Join us for the latest in our spring research seminar series when we welcome speaker Professor Davina Cooper, Kent Law School, University of Kent.
If states are a necessary part of a more progressive polity, what means are available for re-imagining what states, as horizontal, embedded, activist, and care-oriented formations, could be like?
This talk explores the politics and potential of imitative forms of collaborative play (and role-play) as a way of radically experimenting with states and state-like practices.
Drawing on examples that range from micro-nation state secessions to the creation of feminist judgments, crowd-sourced constitutions and local currencies, the talk considers the different ways in which state play engages with the ‘real’. At the heart of this discussion lie two questions: what value does play have as a way of experimenting with progressive ways of doing stateness; and what contribution can play make to a radical politics of change?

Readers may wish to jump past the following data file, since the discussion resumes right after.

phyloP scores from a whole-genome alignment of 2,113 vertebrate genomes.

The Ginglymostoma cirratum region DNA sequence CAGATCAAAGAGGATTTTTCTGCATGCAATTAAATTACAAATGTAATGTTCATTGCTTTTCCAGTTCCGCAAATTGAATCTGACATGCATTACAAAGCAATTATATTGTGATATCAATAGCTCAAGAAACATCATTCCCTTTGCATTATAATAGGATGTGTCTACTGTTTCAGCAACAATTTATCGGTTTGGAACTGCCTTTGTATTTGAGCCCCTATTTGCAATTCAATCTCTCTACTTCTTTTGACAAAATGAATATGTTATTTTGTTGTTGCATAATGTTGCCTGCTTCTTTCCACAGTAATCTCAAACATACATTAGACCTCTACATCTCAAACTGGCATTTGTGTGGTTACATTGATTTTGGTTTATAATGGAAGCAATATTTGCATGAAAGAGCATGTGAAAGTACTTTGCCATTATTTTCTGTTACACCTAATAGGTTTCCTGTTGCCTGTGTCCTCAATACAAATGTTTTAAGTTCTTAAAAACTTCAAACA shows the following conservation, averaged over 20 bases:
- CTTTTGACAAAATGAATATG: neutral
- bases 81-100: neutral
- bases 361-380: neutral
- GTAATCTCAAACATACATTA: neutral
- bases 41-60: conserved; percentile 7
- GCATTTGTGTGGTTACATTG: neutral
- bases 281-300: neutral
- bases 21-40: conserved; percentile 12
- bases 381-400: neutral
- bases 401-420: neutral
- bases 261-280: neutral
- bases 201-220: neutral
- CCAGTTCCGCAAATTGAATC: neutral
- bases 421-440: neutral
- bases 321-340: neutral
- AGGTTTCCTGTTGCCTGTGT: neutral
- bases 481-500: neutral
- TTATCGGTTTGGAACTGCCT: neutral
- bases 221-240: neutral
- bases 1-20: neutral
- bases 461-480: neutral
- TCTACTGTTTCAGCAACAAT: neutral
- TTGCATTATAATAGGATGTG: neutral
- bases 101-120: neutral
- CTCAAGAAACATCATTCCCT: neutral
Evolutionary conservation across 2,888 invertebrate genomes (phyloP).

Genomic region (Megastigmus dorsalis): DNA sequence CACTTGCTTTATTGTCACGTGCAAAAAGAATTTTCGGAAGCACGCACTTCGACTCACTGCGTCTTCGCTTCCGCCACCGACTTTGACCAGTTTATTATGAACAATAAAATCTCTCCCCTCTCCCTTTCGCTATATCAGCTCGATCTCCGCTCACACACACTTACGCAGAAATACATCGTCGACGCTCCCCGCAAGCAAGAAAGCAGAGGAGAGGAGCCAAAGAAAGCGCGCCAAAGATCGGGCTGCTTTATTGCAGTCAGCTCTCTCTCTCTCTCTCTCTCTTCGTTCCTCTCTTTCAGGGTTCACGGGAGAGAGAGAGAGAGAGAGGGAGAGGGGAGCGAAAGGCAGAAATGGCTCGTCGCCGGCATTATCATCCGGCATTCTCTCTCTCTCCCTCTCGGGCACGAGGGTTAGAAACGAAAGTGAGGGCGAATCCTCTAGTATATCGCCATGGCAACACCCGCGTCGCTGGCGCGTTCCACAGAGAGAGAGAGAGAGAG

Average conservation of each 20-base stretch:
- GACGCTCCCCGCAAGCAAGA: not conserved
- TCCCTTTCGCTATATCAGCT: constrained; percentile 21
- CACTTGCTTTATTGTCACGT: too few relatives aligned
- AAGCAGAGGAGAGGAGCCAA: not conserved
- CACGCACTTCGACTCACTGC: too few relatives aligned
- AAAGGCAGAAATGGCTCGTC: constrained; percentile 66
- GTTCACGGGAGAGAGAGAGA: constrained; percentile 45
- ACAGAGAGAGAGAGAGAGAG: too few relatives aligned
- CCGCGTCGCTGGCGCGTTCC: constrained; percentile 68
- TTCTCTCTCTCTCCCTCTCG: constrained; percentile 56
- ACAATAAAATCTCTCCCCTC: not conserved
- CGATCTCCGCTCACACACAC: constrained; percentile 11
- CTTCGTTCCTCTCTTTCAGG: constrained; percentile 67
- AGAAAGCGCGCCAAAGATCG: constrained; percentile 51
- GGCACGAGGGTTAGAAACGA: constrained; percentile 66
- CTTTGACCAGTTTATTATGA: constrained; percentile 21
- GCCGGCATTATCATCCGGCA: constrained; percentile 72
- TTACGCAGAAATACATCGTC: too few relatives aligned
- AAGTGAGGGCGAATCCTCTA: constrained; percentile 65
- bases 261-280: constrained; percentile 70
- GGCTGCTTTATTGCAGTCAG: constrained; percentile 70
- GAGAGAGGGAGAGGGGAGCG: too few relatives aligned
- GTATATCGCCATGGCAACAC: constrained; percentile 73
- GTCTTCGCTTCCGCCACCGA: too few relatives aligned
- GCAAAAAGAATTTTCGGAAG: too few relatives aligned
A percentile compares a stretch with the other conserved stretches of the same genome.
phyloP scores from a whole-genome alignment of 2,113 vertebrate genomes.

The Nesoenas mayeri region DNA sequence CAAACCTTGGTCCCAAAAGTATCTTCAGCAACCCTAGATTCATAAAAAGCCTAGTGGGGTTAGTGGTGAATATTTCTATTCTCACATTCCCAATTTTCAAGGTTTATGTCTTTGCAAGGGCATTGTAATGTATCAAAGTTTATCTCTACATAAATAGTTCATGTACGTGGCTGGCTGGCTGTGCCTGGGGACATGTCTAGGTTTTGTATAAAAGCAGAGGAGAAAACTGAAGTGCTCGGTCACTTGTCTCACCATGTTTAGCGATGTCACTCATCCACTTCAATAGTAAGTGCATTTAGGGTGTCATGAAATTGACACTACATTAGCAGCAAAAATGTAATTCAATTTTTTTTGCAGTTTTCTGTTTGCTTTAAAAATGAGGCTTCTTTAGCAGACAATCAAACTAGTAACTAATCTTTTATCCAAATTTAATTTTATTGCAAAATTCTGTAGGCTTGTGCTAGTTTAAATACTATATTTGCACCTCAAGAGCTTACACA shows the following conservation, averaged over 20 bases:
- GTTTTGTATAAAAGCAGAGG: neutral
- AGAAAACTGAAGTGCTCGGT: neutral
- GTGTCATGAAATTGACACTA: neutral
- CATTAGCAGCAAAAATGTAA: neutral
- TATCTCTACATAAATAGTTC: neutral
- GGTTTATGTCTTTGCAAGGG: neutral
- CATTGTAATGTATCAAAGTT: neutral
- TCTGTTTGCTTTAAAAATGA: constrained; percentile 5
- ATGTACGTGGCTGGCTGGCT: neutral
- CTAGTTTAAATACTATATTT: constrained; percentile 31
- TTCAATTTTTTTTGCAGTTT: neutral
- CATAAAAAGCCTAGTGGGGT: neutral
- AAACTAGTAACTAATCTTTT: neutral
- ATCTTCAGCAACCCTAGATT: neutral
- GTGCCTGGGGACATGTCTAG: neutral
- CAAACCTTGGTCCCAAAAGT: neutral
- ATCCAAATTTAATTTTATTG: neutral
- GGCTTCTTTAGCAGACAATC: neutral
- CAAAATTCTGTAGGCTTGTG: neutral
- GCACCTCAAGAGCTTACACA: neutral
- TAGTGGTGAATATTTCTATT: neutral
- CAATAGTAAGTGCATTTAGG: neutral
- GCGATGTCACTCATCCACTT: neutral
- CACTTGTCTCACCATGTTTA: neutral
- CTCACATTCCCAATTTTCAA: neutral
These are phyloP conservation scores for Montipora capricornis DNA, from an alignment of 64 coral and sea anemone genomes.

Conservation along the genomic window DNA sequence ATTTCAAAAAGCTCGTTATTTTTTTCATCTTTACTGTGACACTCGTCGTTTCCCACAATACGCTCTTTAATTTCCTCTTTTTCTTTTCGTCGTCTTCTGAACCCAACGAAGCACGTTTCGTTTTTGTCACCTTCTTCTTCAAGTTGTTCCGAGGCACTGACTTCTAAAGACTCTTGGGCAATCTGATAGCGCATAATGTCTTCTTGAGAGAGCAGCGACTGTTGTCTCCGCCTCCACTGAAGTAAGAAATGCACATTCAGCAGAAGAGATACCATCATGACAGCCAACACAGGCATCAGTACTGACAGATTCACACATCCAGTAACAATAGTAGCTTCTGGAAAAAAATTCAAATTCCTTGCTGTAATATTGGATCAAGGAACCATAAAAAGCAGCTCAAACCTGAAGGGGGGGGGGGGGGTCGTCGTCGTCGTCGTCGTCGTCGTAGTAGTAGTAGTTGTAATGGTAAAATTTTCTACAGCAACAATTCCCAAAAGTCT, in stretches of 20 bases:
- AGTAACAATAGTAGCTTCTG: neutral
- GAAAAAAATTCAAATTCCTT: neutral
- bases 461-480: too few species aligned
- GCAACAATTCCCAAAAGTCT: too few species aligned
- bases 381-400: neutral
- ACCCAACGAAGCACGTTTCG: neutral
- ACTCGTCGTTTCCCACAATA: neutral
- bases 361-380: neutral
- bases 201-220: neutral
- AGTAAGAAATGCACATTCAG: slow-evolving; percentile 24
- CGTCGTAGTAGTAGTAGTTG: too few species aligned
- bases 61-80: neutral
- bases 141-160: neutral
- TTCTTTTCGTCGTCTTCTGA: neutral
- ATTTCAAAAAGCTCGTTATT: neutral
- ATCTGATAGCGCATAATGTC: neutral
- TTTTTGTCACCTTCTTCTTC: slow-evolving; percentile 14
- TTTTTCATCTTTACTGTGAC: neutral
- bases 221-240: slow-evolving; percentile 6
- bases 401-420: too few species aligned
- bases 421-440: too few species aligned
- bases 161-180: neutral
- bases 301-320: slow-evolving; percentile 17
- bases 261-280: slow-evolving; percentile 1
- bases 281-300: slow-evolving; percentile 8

Davina Cooper‘s main areas of research sit at the interstices of socio-legal studies, political theory, social diversity and the transformational potential of state and non-state sites. Specifically, Davina has explored these themes in articles, book chapters and books over twenty years, including in: Challenging Diversity: Rethinking Equality and the Value of Difference (2004); Governing out of Order: Space, Law and the Politics of Belonging (1998); Power in Struggle: Feminism, Sexuality and the State (1995); and Sexing the City: Lesbian and Gay Politics within the Activist State (1994). Her most recent book, Everyday Utopias: The Conceptual Life of Promising Spaces (2014) has just been published by Duke University Press.
The venue is Room G.04 in the School of Fine Art, History of Art and Cultural Studies, University Road, University of Leeds. See here for a campus map.
It is free to attend and all are welcome.
This event is organised by Centre for Critical Studies in Museums, Galleries and Heritage in the School of Fine Art, History of Art and Cultural Studies as part of the spring research seminar series.
Image: Steve Ullathorne